For the current state | 63.00 | 44,056,000 | 65.60 | 5,286,000 | 75% quan. V_{RU} | 68.02 | 5,533,000 | 10,819,000 | 58,675,000 | 234.65 | 0.98 |

80% quan. V_{RU} | 68.07 | 5,655,000 | 10,941,000 | 58,797,000 | 0.93 | ||||||

85% quan. V_{RU} | 68.15 | 5,857,000 | 11,143,000 | 58,999,000 | 0.85 | ||||||

90% quan. V_{RU} | 68.26 | 6,118,000 | 11,404,000 | 59,260,000 | 0.74 | ||||||

95% quan. V_{RU} | 68.43 | 6,532,000 | 11,818,000 | 59,674,000 | 0.57 | ||||||

up. l. V_{RU} (+2σ) | 68.44 | 6,556,000 | 11,842,000 | 59,698,000 | 0.56 | ||||||

75% quantile V_{Z} | 63.32 | 44,682,300 | 65.60 | 4,659,700 | 75% quan. V_{RU} | 68.04 | 5,582,000 | 10,241,700 | 58,724,000 | 239.27 | 0.96 |

80% quan. V_{RU} | 68.08 | 5,679,000 | 10,338,700 | 58,821,000 | 0.92 | ||||||

85% quan. V_{RU} | 68.17 | 5,898,000 | 10,557,700 | 59,040,000 | 0.83 | ||||||

90% quan. V_{RU} | 68.26 | 6,118,000 | 10,777,700 | 59,260,000 | 0.74 | ||||||

95% quan. V_{RU} | 68.36 | 6,362,000 | 11,021,700 | 59,504,000 | 0.64 | ||||||

up. l. V_{RU} (+2σ) | 68.42 | 6,498,000 | 11,157,700 | 59,640,000 | 0.58 | ||||||

80% quantile V_{Z} | 63.41 | 44,858,400 | 65.60 | 4,483,600 | 75% quan. V_{RU} | 68.03 | 5,557,000 | 10,040,600 | 58,699,000 | 241.24 | 0.97 |

80% quan. V_{RU} | 68.11 | 5,752,000 | 10,235,600 | 58,894,000 | 0.89 | ||||||

85% quan. V_{RU} | 68.15 | 5,857,000 | 10,340,600 | 58,999,000 | 0.85 | ||||||

90% quan. V_{RU} | 68.24 | 6,069,000 | 10,552,600 | 59,211,000 | 0.76 | ||||||

95% quan. V_{RU} | 68.33 | 6,288,000 | 10,771,600 | 59,430,000 | 0.67 | ||||||

up. l. V_{RU} (+2σ) | 68.40 | 6,461,000 | 10,944,600 | 59,603,000 | 0.60 | ||||||

85% quantile V_{Z} | 63.47 | 44,984,800 | 65.60 | 4,357,200 | 75% quan. V_{RU} | 68.02 | 5,533,000 | 9,890,200 | 58,675,000 | 242.66 | 0.98 |

80% quan. V_{RU} | 68.08 | 5,679,000 | 10,036,200 | 58,821,000 | 0.92 | ||||||

85% quan. V_{RU} | 68.16 | 5,874,000 | 10,231,200 | 59,016,000 | 0.84 | ||||||

90% quan. V_{RU} | 68.20 | 5,972,000 | 10,329,200 | 59,114,000 | 0.80 | ||||||

95% quan. V_{RU} | 68.30 | 6,215,000 | 10,572,200 | 59,357,000 | 0.70 | ||||||

up. l. V_{RU} (+2σ) | 68.38 | 6,408,000 | 10,765,200 | 59,550,000 | 0.62 | ||||||

90% quantile V_{Z} | 63.64 | 45,310,700 | 65.60 | 4,031,300 | 75% quan. V_{RU} | 67.90 | 5,241,000 | 9,272,300 | 58,383,000 | 246.29 | 1.10 |

80% quan. V_{RU} | 67.98 | 5,436,000 | 9,467,300 | 58,578,000 | 1.02 | ||||||

85% quan. V_{RU} | 68.02 | 5,533,000 | 9,564,300 | 58,675,000 | 0.98 | ||||||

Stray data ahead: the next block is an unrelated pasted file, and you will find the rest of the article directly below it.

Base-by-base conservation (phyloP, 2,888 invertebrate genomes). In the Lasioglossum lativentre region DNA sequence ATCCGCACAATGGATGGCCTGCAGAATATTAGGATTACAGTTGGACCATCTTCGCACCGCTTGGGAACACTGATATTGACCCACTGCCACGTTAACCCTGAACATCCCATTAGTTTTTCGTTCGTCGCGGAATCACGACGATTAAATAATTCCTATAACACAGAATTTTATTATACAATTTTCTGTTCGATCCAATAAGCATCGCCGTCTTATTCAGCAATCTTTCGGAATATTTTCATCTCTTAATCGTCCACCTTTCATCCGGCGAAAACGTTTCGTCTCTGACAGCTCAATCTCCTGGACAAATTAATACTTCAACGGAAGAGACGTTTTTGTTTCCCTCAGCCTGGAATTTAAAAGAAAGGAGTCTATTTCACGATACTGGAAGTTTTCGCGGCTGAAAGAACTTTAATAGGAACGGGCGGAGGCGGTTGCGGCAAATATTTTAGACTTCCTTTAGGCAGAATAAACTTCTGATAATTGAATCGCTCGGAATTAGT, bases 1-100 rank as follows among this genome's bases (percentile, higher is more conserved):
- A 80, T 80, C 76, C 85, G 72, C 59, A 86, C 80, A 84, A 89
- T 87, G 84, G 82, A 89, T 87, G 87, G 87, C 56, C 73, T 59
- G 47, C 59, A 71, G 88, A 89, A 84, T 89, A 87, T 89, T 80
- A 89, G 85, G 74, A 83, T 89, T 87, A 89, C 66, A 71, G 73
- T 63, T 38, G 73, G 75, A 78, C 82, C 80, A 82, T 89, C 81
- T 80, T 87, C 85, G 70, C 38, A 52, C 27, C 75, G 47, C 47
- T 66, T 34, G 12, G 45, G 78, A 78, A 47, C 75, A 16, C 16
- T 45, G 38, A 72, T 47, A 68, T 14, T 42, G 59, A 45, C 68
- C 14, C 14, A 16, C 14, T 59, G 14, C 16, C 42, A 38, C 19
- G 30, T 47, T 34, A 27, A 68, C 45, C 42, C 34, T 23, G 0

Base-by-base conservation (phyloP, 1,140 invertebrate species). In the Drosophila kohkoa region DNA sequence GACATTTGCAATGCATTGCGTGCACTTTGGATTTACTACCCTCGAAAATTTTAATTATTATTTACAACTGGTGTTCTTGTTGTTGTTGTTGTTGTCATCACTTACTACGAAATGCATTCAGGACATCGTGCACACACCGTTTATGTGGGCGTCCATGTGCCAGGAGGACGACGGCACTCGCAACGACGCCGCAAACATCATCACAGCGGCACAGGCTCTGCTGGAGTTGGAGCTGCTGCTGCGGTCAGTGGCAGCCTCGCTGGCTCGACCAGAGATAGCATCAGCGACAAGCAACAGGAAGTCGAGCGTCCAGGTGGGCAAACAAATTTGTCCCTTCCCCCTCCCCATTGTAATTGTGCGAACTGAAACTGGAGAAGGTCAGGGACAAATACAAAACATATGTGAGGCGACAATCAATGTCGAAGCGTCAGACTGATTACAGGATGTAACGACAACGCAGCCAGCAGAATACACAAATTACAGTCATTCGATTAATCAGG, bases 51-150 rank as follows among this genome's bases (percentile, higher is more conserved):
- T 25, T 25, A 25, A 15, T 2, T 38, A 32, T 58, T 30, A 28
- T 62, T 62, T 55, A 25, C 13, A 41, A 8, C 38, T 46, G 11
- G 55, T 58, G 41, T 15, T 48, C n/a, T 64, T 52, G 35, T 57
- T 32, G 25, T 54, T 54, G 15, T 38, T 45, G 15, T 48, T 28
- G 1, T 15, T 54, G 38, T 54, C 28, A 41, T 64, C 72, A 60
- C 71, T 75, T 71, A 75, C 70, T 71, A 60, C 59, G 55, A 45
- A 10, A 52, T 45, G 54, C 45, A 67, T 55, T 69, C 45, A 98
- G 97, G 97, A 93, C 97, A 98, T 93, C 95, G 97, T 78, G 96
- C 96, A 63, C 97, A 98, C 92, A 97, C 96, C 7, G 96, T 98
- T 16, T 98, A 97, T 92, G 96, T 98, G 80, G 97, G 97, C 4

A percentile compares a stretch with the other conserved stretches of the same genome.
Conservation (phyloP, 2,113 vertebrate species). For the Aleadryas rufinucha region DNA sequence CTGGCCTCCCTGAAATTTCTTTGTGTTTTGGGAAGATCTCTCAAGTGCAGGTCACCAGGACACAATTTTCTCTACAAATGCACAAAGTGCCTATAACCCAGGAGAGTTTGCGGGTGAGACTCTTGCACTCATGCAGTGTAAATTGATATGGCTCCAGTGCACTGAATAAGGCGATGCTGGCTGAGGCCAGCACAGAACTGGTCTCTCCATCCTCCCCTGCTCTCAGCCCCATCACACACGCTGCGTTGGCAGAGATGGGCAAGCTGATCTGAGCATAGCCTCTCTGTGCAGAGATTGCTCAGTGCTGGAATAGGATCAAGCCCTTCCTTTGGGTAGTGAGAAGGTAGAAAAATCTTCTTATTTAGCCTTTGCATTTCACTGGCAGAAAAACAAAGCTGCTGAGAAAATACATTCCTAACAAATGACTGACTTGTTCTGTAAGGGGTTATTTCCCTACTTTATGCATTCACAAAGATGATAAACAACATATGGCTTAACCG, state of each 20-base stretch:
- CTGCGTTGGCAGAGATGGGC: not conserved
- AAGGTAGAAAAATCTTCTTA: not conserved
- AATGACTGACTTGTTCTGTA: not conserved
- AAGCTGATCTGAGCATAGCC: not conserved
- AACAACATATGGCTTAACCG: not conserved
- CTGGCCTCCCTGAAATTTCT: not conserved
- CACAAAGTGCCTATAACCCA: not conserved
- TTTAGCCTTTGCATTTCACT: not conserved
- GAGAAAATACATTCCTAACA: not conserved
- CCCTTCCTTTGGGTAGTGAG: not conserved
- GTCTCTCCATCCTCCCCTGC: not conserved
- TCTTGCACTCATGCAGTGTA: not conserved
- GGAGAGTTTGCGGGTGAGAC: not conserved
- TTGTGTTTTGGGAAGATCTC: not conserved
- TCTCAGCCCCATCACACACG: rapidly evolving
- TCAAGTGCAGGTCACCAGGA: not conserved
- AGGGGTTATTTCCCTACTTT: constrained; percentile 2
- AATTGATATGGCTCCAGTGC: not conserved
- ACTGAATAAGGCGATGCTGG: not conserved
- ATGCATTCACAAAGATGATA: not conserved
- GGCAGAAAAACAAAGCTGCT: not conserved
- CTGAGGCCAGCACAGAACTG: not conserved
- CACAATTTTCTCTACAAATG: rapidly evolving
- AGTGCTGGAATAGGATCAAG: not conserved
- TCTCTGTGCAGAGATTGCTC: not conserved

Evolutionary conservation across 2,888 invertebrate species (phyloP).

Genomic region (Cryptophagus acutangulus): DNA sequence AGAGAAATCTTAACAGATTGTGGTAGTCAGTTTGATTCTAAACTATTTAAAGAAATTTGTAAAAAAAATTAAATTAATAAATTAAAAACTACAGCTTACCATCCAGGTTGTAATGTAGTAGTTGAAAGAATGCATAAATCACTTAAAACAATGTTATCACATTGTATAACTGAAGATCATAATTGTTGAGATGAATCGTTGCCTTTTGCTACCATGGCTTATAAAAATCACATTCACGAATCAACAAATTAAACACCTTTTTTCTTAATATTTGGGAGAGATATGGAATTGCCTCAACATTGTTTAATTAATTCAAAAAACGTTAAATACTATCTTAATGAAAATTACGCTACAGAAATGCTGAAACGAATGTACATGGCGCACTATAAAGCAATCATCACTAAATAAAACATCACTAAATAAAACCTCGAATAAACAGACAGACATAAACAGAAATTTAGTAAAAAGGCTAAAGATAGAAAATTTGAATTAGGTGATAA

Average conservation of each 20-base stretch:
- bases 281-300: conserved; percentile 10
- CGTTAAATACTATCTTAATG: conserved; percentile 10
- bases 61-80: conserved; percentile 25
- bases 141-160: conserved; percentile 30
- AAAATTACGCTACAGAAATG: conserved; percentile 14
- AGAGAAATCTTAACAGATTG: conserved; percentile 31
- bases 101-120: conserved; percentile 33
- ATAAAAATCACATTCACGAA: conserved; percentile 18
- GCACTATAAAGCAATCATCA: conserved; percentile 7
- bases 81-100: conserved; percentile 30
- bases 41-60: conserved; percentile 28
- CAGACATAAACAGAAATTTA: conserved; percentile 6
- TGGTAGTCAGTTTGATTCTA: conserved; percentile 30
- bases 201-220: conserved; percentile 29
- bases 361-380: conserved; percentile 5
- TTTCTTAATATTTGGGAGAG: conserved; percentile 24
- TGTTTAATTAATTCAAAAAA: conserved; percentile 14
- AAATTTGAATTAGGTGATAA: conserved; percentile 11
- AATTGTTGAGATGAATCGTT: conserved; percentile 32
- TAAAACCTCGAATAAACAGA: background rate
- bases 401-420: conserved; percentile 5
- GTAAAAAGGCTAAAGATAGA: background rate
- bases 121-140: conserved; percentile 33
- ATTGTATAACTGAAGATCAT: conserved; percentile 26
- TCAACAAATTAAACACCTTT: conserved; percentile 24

90% quan. V_{RU} | 68.11 | 5,752,000 | 9,783,300 | 58,894,000 | 0.89 | ||||||

95% quan. V_{RU} | 68.17 | 5,898,000 | 9,929,300 | 59,040,000 | 0.83 | ||||||

up. l. V_{RU} (+2σ) | 68.25 | 6,106,000 | 10,137,300 | 59,248,000 | 0.75 | ||||||

95% quantile V_{Z} | 63.79 | 45,628,200 | 65.60 | 3,713,800 | 75% quan. V_{RU} | 67.90 | 5,241,000 | 8,954,800 | 58,383,000 | 248.82 | 1.10 |

80% quan. V_{RU} | 67.95 | 5,362,000 | 9,075,800 | 58,504,000 | 1.05 | ||||||

85% quan. V_{RU} | 67.99 | 5,460,000 | 9,173,800 | 58,602,000 | 1.01 | ||||||

90% quan. V_{RU} | 68.05 | 5,606,000 | 9,319,800 | 58,748,000 | 0.95 | ||||||

95% quan. V_{RU} | 68.12 | 5,777,000 | 9,490,800 | 58,919,000 | 0.88 | ||||||

up. l. V_{RU} (+2σ) | 68.21 | 5,994,000 | 9,707,800 | 59,136,000 | 0.79 | ||||||

Upper limit V_{Z} (+2σ) | 63.90 | 45,770,228 | 65.60 | 3,571,772 | 75% quan. V_{RU} | 67.85 | 5,118,000 | 8,689,772 | 58,260,000 | 250.46 | 1.15 |

80% quan. V_{RU} | 67.89 | 5,216,000 | 8,787,772 | 58,358,000 | 1.11 | ||||||

85% quan. V_{RU} | 67.93 | 5,313,000 | 8,884,772 | 58,455,000 | 1.07 | ||||||

90% quan. V_{RU} | 68.00 | 5,484,000 | 9,055,772 | 58,626,000 | 1.00 | ||||||

95% quan. V_{RU} | 68.07 | 5,655,000 | 9,226,772 | 58,797,000 | 0.93 | ||||||

up. l. V_{RU} (+2σ) | 68.15 | 5,857,000 | 9,428,772 | 58,999,000 | 0.85 |

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Paseka, S.; Marton, D.
The Impact of the Uncertain Input Data of Multi-Purpose Reservoir Volumes under Hydrological Extremes. *Water* **2021**, *13*, 1389.
https://doi.org/10.3390/w13101389

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Paseka S, Marton D.
The Impact of the Uncertain Input Data of Multi-Purpose Reservoir Volumes under Hydrological Extremes. *Water*. 2021; 13(10):1389.
https://doi.org/10.3390/w13101389

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Paseka, Stanislav, and Daniel Marton.
2021. "The Impact of the Uncertain Input Data of Multi-Purpose Reservoir Volumes under Hydrological Extremes" *Water* 13, no. 10: 1389.
https://doi.org/10.3390/w13101389